by Lynda Keever
Updated 6 yearss ago
Lynda Keever, Publisher
One of the most rewarding accomplishments during my 17 years as publisher was the launch of our teen magazine, Florida Trend’s NEXT. We started NEXT in 2000 as a way to provide teens with the information they need to prepare for life after high school. Last August, we published our ninth edition distributed at no charge to students in 1,400 public and private high schools across the state.
In 2002, NEXT partnered with Gov. Jeb Bush’s Mentoring Initiative to recruit and train high school students to mentor third-graders in reading. That first year, 30 teens were selected as Teen Trendsetter Reading Mentors, and it was obvious that the high school students benefited almost as much as their younger proteges.
Since then, the number of Florida students involved in Teen Trendsetters has soared to more than 6,000. At the recent Teen Trendsetter Reading Mentor Summit at Universal Orlando, Bush, now honorary chairman of the Volunteer USA Foundation, announced that the Teen Trendsetter program will expand to 11 other Southeastern states, and thousands more struggling school children in the lower grades will benefit. That’s a great legacy made possible by the financial support of a prestigious group of national sponsors that includes Comcast, Florida Power & Light, State Farm Insurance, AAA Auto Club South and Universal Studios Florida.
The same week as the Teen Trendsetter Summit, I attended the inaugural Celebration of Teaching in Orlando. SunTrust Banks, State Farm, McGraw-Hill, Royal Caribbean and Staples took the lead as top sponsors of the event hosted by Bush and the Foundation for Excellence in Education to honor 85 Florida teachers as the 2008 Excel Award winners.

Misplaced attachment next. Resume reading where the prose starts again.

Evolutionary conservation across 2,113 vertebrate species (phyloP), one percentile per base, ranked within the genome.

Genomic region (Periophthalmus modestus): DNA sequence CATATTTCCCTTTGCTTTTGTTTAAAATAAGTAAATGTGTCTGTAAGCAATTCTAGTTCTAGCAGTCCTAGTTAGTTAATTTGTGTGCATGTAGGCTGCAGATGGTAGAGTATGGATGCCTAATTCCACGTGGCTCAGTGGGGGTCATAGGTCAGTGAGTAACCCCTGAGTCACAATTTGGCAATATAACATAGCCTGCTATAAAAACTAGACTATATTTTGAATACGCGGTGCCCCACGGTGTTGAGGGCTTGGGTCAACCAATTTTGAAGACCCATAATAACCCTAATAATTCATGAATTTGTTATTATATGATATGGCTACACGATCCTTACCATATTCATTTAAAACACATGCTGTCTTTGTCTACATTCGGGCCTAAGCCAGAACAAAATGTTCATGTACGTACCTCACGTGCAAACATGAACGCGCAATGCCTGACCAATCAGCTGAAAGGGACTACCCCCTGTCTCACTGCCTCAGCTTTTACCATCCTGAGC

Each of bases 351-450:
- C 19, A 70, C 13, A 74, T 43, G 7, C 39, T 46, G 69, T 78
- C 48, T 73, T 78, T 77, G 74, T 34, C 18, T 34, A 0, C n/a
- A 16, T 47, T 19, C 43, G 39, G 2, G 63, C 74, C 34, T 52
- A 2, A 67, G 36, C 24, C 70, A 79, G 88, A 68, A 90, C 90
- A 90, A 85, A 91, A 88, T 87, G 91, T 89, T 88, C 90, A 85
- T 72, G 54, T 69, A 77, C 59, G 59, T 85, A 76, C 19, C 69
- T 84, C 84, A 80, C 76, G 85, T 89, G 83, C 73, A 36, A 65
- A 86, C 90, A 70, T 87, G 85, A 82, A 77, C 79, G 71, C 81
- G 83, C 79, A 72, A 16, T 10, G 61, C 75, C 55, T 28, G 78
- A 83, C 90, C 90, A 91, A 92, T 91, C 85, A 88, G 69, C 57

A keynote speaker was Ron Clark, an educator and author whose latest project is a private non-profit school in Atlanta, where students follow a unique curriculum. The school also gives students opportunities for international travel and offers training workshops for teachers.
Clark has gotten a lot of attention for his unconventional teaching methods, but his basic concept is solid: We should find ways to give teachers flexibility and training to better reach students, improve learning and raise students’ self-confidence.
Florida Education Commissioner Eric Smith told me that Florida has already put a lot of what Clark advocates into practice. “The educational reforms, the programs and initiatives that began under Gov. Bush are being built on under Gov. Charlie Crist. We’re on a shared trajectory that will benefit kids,” Smith says.
Smith agrees with Clark that we can do more to encourage teachers to work with each other. “We need to help them find time in their busy day to talk about how to use the curriculum. We need to make sure kids have the right foundational skills, then focus on bringing all students up to the highest levels.”
As Florida’s business leaders, we need to do more to support education initiatives like the Excel Awards and Teen Trendsetters. Our teachers and students deserve it, and the benefits will pay off for generations to come.
We received the unfortunate news last month that Florida Trend founder Harris Mullen died. His health had been declining for several years, and he wasn’t able to attend our staff’s 50th anniversary celebration last September, but his wife, Kay, and two of his daughters represented the family.
Harris hired me in 1979 as a sales representative, and he continued to serve as a great mentor for me even after he no longer owned the magazine. When I was named publisher in 1991, he was the first to call and offer his heartfelt congratuations. I will especially miss his advice on how to stay connected with the state’s business community and government leaders. Please see our tribute to him.
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